The San Antonio Express News Editorial Board says that there is “not a shred of evidence” that supports the theory that the fire in the Todd Willingham case was arson, and “the overwhelming evidence is that investigators, prosecutors, court appointed defense attorneys, jury members, appellate judges, the Texas Board of Pardons and Paroles and, finally, Gov. Rick Perry failed and Texas executed an innocent man.
If you agree with the San Antonio Express News, then sign the petition to Governor Rick Perry and the State of Texas to acknowledge that the fire in the Cameron Todd Willingham case was not arson, therefore no crime was committed and on February 17, 2004, Texas executed an innocent man.
The one argument that gives even death penalty proponents pause is the prospect that the state might put an innocent person to death. Death penalty cases have multiple layers of appeals and reviews that are intended to avoid such an eventuality. Does that process work?
In recent years, the exoneration with DNA evidence of scores of death row inmates nationwide — including many from Texas — has raised serious questions about the way some death penalty defendants are represented and treated in the criminal justice system. Still, while there have been doubts raised about some cases in which executions have taken place, no one has been able to point to a case where an innocent person was clearly put to death.
That may be about to change. Journalist David Grann, writing in the Sept. 7 issue of the New Yorker magazine, makes a compelling argument that when the state of Texas gave Todd Willingham a lethal injection in 2004, it executed an innocent man.
Willingham was sentenced to death for the murder of his three children by arson. A review of the case by experts finds the determination of arson as the cause of the fire that consumed the Willingham home in Corsicana in 1991 was utterly faulty.
In 2005, Texas created a commission to investigate forensic errors in criminal cases. One of the first cases the Texas Forensic Science Commission reviewed was the Willingham case.
As Grann notes, a fire scientist hired by the commission issued a scathing report. He found that “investigators in the Willingham case had no scientific basis for claiming that the fire was arson, ignored evidence that contradicted their theory, had no comprehension of … fire dynamics, relied on discredited folklore, and failed to eliminate potential accidental or alternative causes of the fire.”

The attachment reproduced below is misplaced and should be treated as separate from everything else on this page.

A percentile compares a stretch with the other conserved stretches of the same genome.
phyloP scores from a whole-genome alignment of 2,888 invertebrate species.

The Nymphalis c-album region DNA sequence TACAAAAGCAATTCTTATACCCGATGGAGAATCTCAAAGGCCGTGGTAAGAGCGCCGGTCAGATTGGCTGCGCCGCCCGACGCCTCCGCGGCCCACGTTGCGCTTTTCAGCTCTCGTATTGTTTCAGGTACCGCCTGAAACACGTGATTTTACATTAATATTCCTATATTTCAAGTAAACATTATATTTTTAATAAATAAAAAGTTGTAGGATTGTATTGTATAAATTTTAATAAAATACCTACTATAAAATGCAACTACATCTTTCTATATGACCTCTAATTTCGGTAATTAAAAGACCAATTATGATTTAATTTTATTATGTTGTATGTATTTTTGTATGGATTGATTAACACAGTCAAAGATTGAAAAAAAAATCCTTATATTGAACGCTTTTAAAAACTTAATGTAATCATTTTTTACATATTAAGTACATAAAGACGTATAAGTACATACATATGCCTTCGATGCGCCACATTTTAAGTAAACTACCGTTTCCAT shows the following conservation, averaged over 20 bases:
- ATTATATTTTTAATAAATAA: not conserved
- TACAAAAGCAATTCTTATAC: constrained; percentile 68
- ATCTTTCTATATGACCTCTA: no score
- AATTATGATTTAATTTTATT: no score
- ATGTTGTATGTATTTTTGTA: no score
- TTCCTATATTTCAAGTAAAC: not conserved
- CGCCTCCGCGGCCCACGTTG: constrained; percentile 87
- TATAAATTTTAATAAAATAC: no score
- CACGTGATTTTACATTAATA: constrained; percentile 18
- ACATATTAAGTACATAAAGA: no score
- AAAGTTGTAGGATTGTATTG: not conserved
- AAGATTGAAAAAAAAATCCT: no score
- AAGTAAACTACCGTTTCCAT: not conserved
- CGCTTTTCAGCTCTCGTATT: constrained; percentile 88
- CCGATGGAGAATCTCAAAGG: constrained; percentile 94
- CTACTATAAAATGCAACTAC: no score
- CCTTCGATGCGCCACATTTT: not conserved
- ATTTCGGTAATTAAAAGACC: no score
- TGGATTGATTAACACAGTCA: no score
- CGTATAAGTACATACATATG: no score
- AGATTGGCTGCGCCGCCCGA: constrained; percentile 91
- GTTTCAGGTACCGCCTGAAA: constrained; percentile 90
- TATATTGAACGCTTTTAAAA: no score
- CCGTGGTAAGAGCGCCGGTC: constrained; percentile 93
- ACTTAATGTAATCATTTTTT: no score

In a letter last month to the Corsicana Daily Sun, state District Judge John H. Jackson Sr., who sent Willingham to death row as a prosecutor, responded to the mounting evidence of a wrongful execution. “The trial testimony you reported in 1991,” he wrote, “contains overwhelming evidence of guilt completely independent of the undeniably flawed forensic report.”
In fact, beyond the forensic evidence that Jackson now acknowledges as being flawed, there’s not a shred of evidence to support the allegation that Willingham or anyone else started the fire that killed his children. Fire experts believe it was caused by a space heater or faulty electrical wiring. In any case, there was certainly no evidence beyond a reasonable doubt to send Willingham to death row.
The overwhelming evidence is that investigators, prosecutors, court appointed defense attorneys, jury members, appellate judges, the Texas Board of Pardons and Paroles and, finally, Gov. Rick Perry failed and Texas executed an innocent man.
Society should retain the power to apply the ultimate penalty to its most heinous and dangerous criminals. But with that power comes the ultimate responsibility to ensure that the state does not put innocent people to death. The Todd Willingham case suggests that Texas has failed in that responsibility.